Fakes, facts and dodgy statistics

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It’s not always easy to tell the genuine article, even in education. But the job of a journalist is to try to do so, say Melanie Butler and Ron Ragsdale

All that glitters is not gold. Here in the UK we have been floating in the sea of dodgy data and sloppy statistics that is the modern parliamentary election.

And now, no sooner has a new government taken power than they announce a whole new list of Secure English Language Test providers in whose Secure English Language Centres migrants and students in search of a UK visa will be able to sit an authorised exam.

SELTs, as the tests are called, were introduced following the revelation that several UK centres were helping students cheat on their TOEIC tests. Around 50,000 international students had their visas revoked and, despite a string of reports questioning the evidence, tens of thousands are still fighting to clear their names.

Stories of fake test takers, fake (or illegal) teachers (see page 9 for news on continuing expulsions from China) and even fake universities have long filled the Gazette news pages. But in this issue, we report on a brand-new scam: fake agents. Human traffickers have been smuggling illegal migrants into the UK via British boarding schools, unbeknownst to the schools involved (see page 6). Like all these scams, it’s bound to turn up in other countries, too.

Talking of British boarding schools, they have had their own case of Breaking Bad, with the conviction, in Singapore, of one former headmaster found in possession of crystal meth. OK boomer, we’ve put you on the naughty step on page 13.

“Like all these scams, it’s bound to turn up in other countries, too.”

It’s hard to know who to trust these days. Even the august world of academic journals is plagued by a plethora of pay-to-publish publications. How can you spot the dodgy papers? Gill Ragsdale gives you her top tips on pages 38- 39. And Wayne Trotman reviews a new title on page 40 that aims to help English language learners develop critical thinking skills, like assessing the validity of content on the internet.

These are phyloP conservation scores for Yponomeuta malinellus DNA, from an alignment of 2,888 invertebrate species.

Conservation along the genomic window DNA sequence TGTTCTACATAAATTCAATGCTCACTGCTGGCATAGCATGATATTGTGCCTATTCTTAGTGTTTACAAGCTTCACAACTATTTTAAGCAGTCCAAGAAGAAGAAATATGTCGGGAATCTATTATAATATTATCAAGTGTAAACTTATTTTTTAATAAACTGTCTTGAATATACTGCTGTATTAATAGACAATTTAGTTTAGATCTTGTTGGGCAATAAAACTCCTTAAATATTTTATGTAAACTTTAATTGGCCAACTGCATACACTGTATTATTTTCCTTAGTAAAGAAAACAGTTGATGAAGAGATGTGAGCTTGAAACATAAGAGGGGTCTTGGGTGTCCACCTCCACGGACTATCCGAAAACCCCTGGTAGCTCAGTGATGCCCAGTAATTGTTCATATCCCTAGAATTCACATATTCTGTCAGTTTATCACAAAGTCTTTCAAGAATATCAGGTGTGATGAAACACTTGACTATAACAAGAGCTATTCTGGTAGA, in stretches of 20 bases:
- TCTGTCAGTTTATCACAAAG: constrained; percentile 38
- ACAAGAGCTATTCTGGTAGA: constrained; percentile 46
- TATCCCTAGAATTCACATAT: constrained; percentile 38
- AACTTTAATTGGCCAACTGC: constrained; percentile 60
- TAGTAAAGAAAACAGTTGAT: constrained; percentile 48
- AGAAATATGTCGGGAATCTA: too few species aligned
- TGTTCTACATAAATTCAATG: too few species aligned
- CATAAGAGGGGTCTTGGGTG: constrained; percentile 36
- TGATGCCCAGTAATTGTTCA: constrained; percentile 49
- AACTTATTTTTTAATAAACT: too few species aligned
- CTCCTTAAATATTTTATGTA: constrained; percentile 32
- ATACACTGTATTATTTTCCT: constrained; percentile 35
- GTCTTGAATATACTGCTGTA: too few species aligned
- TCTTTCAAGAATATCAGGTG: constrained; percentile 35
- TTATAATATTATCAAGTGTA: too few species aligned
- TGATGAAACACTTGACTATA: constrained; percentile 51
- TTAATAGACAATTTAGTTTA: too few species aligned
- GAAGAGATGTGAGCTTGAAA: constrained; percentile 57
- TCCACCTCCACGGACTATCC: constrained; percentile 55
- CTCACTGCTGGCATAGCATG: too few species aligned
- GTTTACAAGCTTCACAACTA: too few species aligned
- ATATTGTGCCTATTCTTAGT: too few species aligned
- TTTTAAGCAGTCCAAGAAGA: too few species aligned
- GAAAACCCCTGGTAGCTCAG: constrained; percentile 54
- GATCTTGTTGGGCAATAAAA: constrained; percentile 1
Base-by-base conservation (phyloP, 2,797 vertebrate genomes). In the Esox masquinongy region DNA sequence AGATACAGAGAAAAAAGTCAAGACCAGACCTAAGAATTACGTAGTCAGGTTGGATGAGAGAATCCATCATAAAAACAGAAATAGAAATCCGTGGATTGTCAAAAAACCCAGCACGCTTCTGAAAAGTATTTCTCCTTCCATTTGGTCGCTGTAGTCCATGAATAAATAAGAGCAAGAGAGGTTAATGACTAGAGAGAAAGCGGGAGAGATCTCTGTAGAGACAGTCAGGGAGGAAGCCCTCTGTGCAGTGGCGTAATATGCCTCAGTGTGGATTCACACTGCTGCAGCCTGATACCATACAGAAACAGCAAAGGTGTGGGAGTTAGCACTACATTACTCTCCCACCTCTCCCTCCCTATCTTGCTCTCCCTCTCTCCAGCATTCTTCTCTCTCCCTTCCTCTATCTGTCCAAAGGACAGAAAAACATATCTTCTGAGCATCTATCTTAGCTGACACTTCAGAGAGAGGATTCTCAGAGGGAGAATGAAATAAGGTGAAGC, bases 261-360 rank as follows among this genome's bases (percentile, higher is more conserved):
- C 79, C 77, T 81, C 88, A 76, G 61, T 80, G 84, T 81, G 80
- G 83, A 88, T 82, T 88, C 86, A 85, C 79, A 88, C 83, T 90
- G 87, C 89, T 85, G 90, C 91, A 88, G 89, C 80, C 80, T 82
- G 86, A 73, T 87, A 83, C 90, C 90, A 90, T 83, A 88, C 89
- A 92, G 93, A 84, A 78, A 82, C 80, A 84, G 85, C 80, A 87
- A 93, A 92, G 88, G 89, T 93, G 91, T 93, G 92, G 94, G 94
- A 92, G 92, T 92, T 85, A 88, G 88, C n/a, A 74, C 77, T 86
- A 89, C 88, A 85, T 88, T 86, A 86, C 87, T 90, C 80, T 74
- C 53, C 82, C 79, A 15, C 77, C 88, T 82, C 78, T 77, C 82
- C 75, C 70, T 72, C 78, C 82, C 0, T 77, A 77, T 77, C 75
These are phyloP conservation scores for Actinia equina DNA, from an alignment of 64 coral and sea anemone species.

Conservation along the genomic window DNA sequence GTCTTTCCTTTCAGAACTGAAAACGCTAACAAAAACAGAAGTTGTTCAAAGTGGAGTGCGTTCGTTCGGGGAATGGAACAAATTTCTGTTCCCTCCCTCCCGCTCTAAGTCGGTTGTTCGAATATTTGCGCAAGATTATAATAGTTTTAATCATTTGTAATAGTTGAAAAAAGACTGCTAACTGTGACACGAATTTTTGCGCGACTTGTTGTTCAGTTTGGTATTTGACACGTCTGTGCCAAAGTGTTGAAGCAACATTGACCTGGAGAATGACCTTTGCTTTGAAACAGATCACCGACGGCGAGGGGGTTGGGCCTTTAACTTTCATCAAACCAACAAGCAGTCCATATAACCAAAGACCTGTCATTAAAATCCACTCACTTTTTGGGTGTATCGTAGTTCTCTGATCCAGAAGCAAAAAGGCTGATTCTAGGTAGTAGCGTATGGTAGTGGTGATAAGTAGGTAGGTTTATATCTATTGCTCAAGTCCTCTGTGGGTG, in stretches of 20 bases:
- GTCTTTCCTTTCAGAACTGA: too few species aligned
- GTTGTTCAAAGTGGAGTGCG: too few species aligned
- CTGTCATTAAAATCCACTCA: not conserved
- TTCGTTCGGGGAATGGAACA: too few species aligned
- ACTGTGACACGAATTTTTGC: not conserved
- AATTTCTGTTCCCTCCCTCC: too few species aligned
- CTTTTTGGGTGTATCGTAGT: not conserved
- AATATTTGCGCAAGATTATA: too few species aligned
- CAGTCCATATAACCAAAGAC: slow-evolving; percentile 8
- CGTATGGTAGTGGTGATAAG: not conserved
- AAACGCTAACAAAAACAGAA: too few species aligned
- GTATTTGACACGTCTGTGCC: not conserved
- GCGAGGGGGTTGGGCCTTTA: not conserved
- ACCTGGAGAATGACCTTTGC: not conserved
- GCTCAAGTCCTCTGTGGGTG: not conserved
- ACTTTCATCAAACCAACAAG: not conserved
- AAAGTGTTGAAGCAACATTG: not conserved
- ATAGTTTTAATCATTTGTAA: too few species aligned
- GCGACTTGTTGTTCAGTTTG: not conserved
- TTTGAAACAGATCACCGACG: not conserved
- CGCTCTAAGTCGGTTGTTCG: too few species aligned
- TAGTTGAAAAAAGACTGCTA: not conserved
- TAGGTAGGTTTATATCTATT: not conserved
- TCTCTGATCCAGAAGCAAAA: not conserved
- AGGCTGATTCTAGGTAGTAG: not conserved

And talking of dodgy data, try finding out the hourly cost of a UK language course! We started out with a list of nearly 90 accredited schools in London, but you can’t find the fees on half the school websites. They ask you to email, ring their salespeople or talk to a screen bot with a chirpy message, “Hello. My name is Maria, how can I help you today?”

But we persevered and can reveal, on pages 18-20, the best value schools in London, based on their price and their quality, as judged by the British Council inspectors. And, in our annual Masters listings supplement, we do our best to evaluate the evidence and help you choose the jewels.

Botty box Maria, of course, is not a scam. But she is a mistake – not least because she only speaks English, the language that the student is trying to book a course on in order to learn.

And some mistakes we just have to live with. One such mistake may well be English as a Medium of Instruction in non-English medium countries, as Professor Ernesto Macaro explains on page 36. It may not be a good idea to have academics who don’t speak very much English trying to teach Physics in English to students who don’t speak it either, but we must find ways to help them.

Needs must, as we say in the UK, when the devil drives.

MELANIE BUTLER, EDITOR-IN-CHIEF

RON RAGSDALE, MANAGING EDITOR

Image courtesy of Shutterstock